They're the best of the best, the elite of the law enforcement. And they've been recruited for their most dangerous mission ever. Inspired by the popular '70s television series, the explosive action-thriller S.W.A.T. stars Samuel L. Jackson and Colin Farrell and is directed by Clark Johnson. Farrel plays Jim Street who, along with his partner, is kicked off S.W.A.T. until re-recruited months later for an important assignment. After weeks of demanding physical training, the new S.W.A.T. team is quickly thrown into action when a notorious drug lord Alex Montrel (Olivier Martinez), audaciously offers a $100 million bounty to anyone who can free him from police custody. As they escort the kingpin out of Los Angeles and into the hands of the Feds, they are pursued by a ruthless and well-armed band of mercenaries.
I was kind of surprised to find that the summer action-thriller S.W.A.T. was based on a television. And considering how I was a child of the '80s, I'm pretty surprised I'd never heard of it till this movie. So without any knowledge of the show, I can't compare the two. But knowing Hollywood's track record, I highly doubt the movie version is anything remotely like the television show. With that, the film stars Samuel L. Jackson, the rowdy newcomer Colin Farrell and rapper-turned-actor LL Cool J. It's a testosterone filmed film for the guys that probably has enough fit-guys-with-no-shirts-on shots to keep the ladies interested.
Character development is sacrificed for the most part in S.W.A.T., as a lot of attention is payed to the plot and the often-intense action sequences that surround them. While the film pauses for some important interaction between a few characters, you never learn much about their backgrounds or who they really are. So, for the most part, we meet the main team in passing as we sit on the sidelines watching their responses to tense situations and rooting for them because either you like the actor (or actress) or you just know that's what you're supposed to do.
Farrell appears here in his second law enforcement movie this year with training sequences (The Recruit was the first) and Jackson assumes the leadership role. LL, Michelle Rodriguez, and a couple other lesser-known actors round out the rest of the primary team in the film. LL Cool J fit his part really well but Rodriguez's constant "don't mess with me" front was a little over-the-top and tough to swallow. With a constant stone-faced tough-girl grimace plastered on, Rodriguez just seemed more like a bitter child who'd been picked on one too many times than a woman on a law enforcement team. Jeremy Renner plays Street's loose cannon partner in the beginning of the film, but when he shows up again, it tosses some reality out the window along with the film's all-heck-breaks-loose ending. While some elements of the ending may seem like a "been there, done that" thing for Hollywood cop films, it's adequate enough for this police action film. However, the film's best moments were when it was sticking to the books and placing us on the sidelines of some more realistic sequences.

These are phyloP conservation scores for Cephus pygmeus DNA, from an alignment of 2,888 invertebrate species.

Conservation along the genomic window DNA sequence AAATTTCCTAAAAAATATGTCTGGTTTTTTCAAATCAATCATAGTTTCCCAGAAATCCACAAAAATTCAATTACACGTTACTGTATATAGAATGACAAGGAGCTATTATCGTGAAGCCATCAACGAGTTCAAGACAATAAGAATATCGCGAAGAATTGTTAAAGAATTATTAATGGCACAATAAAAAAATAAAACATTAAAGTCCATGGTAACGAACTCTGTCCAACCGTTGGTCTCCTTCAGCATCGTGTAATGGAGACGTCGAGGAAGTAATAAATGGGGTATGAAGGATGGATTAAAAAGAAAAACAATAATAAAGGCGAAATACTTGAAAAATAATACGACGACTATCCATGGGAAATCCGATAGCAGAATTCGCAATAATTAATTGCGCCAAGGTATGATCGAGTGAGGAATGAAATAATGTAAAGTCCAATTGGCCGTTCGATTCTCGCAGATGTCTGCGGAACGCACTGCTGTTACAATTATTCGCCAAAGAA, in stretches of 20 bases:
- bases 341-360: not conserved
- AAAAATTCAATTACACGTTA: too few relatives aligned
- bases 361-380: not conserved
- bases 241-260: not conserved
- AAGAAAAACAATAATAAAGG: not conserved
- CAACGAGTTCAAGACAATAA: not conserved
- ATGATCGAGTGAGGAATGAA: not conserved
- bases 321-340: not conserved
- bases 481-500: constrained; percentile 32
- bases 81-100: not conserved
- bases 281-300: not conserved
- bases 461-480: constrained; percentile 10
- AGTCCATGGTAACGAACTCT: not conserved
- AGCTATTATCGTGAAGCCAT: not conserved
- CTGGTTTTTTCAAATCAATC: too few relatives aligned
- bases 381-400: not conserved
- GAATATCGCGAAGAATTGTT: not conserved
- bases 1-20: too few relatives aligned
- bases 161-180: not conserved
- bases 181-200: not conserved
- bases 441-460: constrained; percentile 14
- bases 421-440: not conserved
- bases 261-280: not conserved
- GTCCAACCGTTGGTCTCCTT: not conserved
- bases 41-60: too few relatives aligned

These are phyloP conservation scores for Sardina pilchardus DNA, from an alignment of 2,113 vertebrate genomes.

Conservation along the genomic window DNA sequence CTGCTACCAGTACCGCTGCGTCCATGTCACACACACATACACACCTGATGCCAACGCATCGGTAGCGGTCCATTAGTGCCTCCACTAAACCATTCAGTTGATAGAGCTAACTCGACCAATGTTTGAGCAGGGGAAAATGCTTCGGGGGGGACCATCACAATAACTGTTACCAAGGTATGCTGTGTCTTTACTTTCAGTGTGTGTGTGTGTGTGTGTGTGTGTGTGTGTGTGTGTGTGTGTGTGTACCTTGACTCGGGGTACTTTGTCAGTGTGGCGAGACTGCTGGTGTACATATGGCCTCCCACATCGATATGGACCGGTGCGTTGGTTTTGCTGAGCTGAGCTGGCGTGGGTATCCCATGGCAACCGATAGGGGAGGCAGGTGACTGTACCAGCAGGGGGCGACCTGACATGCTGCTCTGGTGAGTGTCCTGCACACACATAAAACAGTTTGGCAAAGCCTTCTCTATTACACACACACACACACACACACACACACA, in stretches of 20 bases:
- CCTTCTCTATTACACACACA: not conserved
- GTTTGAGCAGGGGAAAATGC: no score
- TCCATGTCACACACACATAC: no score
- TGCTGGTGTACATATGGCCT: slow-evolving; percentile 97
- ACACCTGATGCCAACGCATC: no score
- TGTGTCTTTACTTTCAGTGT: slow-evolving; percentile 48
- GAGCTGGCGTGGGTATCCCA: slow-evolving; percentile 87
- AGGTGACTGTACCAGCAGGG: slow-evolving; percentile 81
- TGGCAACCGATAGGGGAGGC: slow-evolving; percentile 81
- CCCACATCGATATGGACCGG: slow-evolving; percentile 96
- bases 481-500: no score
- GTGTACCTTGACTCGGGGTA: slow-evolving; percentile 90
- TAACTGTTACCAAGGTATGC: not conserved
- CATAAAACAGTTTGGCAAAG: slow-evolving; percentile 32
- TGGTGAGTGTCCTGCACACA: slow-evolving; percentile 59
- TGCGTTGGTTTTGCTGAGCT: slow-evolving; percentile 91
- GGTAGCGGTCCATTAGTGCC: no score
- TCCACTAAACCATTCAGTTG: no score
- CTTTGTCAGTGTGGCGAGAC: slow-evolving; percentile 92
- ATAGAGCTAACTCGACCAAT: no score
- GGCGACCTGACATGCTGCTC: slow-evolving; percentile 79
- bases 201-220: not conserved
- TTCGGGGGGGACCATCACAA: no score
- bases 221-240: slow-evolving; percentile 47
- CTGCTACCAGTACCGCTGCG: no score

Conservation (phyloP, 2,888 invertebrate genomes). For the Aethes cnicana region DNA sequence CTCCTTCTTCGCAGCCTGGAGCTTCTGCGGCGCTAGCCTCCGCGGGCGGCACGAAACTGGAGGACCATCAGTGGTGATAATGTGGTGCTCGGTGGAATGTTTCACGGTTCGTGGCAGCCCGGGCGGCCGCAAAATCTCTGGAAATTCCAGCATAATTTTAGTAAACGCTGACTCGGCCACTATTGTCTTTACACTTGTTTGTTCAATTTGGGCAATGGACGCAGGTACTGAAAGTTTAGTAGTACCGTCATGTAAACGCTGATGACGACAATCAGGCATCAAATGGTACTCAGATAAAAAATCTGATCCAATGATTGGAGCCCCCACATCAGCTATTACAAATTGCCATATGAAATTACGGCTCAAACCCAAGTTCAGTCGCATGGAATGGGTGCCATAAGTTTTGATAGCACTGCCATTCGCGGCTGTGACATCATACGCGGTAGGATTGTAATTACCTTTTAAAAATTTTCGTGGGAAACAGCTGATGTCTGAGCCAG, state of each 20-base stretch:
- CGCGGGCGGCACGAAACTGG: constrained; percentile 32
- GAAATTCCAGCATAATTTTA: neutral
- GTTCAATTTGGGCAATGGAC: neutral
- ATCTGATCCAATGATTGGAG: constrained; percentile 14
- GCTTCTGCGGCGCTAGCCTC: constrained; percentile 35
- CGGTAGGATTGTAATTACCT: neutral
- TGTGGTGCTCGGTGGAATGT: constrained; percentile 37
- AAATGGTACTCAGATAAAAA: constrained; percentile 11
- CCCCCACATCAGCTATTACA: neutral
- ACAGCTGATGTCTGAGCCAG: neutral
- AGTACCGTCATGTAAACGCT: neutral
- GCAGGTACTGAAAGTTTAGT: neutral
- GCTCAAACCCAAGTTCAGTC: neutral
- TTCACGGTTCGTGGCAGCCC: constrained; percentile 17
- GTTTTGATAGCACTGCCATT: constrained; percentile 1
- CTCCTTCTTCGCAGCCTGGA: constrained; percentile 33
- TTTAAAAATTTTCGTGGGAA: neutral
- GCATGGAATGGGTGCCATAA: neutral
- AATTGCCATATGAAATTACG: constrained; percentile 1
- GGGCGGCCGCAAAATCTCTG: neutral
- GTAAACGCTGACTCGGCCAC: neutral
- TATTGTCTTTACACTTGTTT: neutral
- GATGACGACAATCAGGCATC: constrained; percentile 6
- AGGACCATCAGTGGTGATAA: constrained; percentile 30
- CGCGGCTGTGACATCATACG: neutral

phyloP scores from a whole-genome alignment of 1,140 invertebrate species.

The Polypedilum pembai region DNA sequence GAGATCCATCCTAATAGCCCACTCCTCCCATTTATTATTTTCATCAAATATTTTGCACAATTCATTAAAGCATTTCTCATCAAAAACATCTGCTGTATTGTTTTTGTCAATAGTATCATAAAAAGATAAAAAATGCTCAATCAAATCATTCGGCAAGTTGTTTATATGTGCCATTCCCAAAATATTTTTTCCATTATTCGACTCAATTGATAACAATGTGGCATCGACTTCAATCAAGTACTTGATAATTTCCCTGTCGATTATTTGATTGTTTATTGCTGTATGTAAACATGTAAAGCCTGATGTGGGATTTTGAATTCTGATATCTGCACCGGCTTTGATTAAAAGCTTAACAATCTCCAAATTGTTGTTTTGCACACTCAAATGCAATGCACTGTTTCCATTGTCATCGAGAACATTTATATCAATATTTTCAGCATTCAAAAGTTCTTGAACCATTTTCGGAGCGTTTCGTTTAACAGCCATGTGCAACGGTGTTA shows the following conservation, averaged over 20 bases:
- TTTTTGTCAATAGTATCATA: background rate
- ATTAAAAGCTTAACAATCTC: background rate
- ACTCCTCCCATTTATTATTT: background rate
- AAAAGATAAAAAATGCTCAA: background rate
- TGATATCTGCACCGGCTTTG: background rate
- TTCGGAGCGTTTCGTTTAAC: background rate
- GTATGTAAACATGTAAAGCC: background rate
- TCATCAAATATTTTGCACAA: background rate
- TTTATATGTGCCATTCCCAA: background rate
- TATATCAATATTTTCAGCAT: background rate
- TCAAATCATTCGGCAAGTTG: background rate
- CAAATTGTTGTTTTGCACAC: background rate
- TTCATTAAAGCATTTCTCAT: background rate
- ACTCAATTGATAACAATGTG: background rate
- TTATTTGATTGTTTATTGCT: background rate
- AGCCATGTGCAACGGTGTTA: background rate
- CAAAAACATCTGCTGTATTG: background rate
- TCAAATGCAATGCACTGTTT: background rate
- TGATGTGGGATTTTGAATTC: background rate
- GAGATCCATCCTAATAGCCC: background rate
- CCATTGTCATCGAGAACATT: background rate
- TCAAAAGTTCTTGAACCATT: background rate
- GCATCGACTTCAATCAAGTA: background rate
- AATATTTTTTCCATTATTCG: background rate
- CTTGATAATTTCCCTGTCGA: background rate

Content-wise, S.W.A.T. is an utter disappointment. While the sexual content is thankfully kept down to a few comments and the sight of a random girl flashing a motorcade (we just see her bare back as she lifts her shirt), the language of the film is pretty strong as it offers at least 1 "f" word, almost 20 "s" words, and close to 20 uses of blasphemy. It wasn't necessary and only took away from the scenes it was used in. Violence was heavy but often not very graphic. In instances where you'd expect the camera to focus on the violence, surprisingly they cut away most of the time. However, some moments are still pretty rough including one where the villain, Alex Montel, slits his Uncle's throat (not seen, but the action is seen and heard) or when Street's hand is impaled with a knife and stuck to a board (again, not focused upon or shown up close, but the action is seen). Spiritually, the film is empty. A character we briefly see a couple times in the beginning of the film is a proclaimed Mormon who discusses how he became a Mormon for his wife. While they make several references to this character's religion, the film isn't promoting it. However, there is no real support of any religion as it isn't the focus of the film in any way.
It's not a soft film and is definitely not one for the younger crowd. The vulgarity was offensive as was some of the sexual dialog and the violence was pretty rough, so I wouldn't really recommend this film unedited. If it's the kind of film you think you might really enjoy, I suggest waiting til it's edited on TV or filtered through the DVD-editing program ClearPlay.- John DiBiase, (reviewed: 8/23/03)
Disclaimer: All reviews are based solely on the opinions of the reviewer. Most reviews are rated on how the reviewer enjoyed the film overall, not exclusively on content. However, if the content really affects the reviewer's opinion and experience of the film, it will definitely affect the reviewer's overall rating.
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